Header photo (detail) courtesy Michael Eudenbach

Monday, January 9, 2012

Planking completed

It’s been a busy couple of months and the planking is now complete.

Volunteer Rachel Gordon, back for Christmas break, is helping with the frame patterns.

All the work last year bending frames has come in handy as framing has been started. Installing each frame is a lot of work and it comes in handy having a supply of frames already made.

First mold is no longer needed and was removed to make more room.

Randy Dearlove checking his measurements.

Photos and captions courtesy Gina Pickton

Lowell's Boat Shop

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Looks like the good folks at the boatshop have indeed been busy. Planking is finished and framing begun. Notice in the first photo that the top two planks are lapstrake. I'm sure you'll all join me in extending Gina, Bruce, Jeff Huffenberger, Newt Kirkland and all the volunteers involved a hearty well done. There's lots yet to be done but it's nice to see the project advancing and looking like a whaleboat. I'll get down there soon and follow up with some more photos.

Interestingly, I received an email from Graham MacKay, Manager of Lowell's Boat Shop in Amesbury MA saying that they are currently fundraising to build yet another whaleboat for the Morgan, beginning this coming fall. Lowell's was for decades a successful family owned concern, is on the National Historic Register and is somewhat uniqe in being both an ongoing commercial boatyard and a museum. From the website:

Established in 1793, Lowell's Boat Shop is the oldest continuously operating boat shop in the United States and is cited as the birthplace of the legendary fishing dory. Lowell’s is the only remaining survivor of the area’s world-renowned dory manufacturing industry that produced in excess of a quarter of a million dories over a period of two centuries. Building more than 2000 boats in 1911, this business was one of the first in the Nation to employ a seminal form of assembly line manufacturing.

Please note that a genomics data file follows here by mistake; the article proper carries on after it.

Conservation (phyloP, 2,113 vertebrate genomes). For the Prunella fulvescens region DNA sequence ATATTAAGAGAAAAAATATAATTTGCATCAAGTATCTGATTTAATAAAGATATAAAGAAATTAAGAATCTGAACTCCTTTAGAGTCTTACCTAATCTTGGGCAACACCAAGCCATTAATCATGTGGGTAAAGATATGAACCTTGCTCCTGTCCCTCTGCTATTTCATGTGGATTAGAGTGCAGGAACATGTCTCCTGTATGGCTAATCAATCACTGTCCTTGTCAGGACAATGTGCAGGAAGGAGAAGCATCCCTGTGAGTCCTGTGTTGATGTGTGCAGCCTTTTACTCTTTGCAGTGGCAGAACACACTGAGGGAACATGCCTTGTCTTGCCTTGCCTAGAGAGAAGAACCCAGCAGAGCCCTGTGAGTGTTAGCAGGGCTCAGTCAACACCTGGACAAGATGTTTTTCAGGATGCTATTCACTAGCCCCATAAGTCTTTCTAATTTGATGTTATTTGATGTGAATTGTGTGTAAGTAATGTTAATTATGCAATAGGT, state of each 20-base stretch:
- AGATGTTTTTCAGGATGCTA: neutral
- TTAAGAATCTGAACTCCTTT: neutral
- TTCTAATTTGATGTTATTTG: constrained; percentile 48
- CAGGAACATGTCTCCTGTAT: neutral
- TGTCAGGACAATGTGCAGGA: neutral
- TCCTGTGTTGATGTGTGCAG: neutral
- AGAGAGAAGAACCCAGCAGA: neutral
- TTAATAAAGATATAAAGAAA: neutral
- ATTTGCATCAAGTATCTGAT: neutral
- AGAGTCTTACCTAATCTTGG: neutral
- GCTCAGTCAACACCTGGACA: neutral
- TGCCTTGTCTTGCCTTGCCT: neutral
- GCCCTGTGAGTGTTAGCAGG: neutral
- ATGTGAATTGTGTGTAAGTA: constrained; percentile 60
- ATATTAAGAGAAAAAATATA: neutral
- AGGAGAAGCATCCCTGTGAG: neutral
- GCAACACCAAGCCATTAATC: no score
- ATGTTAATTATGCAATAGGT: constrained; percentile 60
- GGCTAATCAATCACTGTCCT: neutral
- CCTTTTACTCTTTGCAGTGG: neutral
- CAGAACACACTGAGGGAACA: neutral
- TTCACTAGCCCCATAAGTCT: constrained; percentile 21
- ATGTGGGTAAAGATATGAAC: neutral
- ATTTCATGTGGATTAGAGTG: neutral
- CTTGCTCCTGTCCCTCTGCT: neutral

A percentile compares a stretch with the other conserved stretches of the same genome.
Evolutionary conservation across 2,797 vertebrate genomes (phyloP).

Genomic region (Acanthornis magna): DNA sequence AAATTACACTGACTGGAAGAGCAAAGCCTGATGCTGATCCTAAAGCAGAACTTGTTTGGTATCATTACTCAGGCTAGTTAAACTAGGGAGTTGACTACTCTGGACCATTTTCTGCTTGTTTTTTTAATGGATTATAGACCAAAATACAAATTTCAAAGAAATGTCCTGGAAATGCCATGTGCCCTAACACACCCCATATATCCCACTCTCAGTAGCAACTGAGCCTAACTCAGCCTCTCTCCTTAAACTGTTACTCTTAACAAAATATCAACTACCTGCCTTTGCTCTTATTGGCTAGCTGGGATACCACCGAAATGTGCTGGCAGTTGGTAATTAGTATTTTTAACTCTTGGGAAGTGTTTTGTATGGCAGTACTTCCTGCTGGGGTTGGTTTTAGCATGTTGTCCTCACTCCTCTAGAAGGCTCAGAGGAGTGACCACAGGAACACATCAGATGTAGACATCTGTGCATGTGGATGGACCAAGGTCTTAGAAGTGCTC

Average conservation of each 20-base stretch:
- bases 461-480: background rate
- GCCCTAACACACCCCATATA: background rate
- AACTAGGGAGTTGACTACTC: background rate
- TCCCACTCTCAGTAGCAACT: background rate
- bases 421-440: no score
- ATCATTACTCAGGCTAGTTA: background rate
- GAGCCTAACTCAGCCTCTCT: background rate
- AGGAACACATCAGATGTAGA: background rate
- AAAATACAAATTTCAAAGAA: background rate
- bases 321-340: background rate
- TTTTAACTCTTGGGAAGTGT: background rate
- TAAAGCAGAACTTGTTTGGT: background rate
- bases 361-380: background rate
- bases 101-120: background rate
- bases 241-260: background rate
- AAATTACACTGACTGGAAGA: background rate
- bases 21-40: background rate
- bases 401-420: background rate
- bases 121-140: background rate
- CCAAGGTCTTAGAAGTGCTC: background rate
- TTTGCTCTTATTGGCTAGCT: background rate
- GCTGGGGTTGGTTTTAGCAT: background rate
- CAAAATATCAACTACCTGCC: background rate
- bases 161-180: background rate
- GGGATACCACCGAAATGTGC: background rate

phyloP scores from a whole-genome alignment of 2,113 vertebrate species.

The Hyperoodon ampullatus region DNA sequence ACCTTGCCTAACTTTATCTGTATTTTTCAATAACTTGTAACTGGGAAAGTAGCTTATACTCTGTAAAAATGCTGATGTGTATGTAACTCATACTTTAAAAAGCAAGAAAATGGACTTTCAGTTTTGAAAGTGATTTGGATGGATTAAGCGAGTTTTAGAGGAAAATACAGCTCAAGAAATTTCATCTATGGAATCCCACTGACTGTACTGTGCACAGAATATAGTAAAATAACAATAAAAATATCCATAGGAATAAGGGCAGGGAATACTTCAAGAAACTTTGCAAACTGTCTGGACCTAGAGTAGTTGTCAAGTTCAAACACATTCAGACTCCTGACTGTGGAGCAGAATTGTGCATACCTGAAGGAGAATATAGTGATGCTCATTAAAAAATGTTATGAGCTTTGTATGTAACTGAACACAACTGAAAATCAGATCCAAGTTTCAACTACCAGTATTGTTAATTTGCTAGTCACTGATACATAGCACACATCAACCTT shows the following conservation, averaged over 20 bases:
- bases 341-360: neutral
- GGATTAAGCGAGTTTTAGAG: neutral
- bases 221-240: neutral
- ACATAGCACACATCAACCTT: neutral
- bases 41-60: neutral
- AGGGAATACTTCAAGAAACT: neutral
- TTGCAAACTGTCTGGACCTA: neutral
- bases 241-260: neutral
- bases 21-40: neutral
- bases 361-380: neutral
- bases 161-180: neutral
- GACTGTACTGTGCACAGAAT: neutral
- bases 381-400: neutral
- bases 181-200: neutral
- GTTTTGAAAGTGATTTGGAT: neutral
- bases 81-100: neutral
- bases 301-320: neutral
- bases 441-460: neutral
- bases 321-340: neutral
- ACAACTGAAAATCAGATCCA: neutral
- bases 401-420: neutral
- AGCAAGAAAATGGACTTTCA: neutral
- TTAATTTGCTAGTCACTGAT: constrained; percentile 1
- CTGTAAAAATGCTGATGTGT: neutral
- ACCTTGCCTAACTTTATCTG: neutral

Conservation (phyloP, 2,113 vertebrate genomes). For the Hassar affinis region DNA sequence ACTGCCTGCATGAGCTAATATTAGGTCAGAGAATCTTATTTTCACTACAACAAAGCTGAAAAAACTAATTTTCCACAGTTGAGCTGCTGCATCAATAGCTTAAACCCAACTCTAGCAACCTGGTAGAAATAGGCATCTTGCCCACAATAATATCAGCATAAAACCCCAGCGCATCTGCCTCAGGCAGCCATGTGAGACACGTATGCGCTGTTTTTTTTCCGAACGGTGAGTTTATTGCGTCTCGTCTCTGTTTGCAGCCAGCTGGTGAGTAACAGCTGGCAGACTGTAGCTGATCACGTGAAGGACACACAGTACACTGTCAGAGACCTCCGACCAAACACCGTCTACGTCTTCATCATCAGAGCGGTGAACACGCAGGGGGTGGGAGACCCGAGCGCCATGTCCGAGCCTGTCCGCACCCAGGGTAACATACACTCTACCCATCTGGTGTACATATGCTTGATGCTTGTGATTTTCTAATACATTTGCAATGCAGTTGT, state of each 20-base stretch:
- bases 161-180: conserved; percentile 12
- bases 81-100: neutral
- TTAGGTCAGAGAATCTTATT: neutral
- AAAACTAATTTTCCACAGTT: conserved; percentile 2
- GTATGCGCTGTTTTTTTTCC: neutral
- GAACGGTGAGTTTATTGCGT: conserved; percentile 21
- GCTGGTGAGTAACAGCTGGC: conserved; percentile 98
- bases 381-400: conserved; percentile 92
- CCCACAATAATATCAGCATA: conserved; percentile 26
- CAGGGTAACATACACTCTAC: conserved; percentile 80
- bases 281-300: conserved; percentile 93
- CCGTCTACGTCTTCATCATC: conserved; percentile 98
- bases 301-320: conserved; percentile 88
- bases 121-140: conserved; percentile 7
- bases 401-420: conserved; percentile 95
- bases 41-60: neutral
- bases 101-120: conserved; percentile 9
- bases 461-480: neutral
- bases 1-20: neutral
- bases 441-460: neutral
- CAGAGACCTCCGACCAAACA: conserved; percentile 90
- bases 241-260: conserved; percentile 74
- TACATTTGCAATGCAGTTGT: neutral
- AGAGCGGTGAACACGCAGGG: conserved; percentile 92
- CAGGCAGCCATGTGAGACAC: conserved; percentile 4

With the founding of his company, Simeon Lowell made radical innovations to traditional boat design. Known for their efficiency, durability and sea worthiness, Lowell dories became the heart and soul of the Gloucester fishing fleet. In the waning days of the great fishing industry, recreational boaters turned to Lowell dories for the same qualities that attracted the fishermen. Rowing clubs, hunting camps, the Boy and Girl Scouts and the Lifesaving Service all sought Lowell dories and skiffs for their maritime experiences.
Conveyed through seven generations of the Lowell family, Lowell’s Boat Shop was passed to the Odell family in the 1980’s and then to the Newburyport Maritime Society in the 1990’s. In 2006, Lowell’s was purchased by Lowell’s Maritime Foundation, an independent non-profit group with the mission of leading this National Landmark and Working Museum through its third century of wooden boat building.

I'm sure to be hearing more from Graham in the coming months and hope to keep you informed about this project as it progresses. Lowell's makes, among others, this finely kitted out sailing dory.

Original post Thomas Armstrong for Whaleboats for the CW Morgan


  1. Watch the video of a Brazilian relative


  2. Mr Thomas Armstrong, great was my surprise when I found your blog on the internet, I congratulate you and I tell, I live in Robinson Crusoe Island, where they still used the whale-boats, but to catch lobsters, must be one of the few where they still are constructed and used these beautiful boats, I'm currently in a project similar to yours, that is to build one and take a trip of 357 miles, connecting my island with mainland Chile, Valparaiso, our islands were frequent passage American whaling ships, providing themselves with water and meat in his travels in the Pacific Ocean, which is why we have the same boat as you when it has been more than 100 years, I see the possibility of staying in touch, and we need the original plane of the boat, and details of the keel and other details, I invite you to see the group on facebook,UN VIAJE AL RESCATE DE LA MEMORIA, to see the progress of this epic project. my email is marenostrumexpediciones@gmail.com, good luck in your beautiful project.
    German Recabarren Green.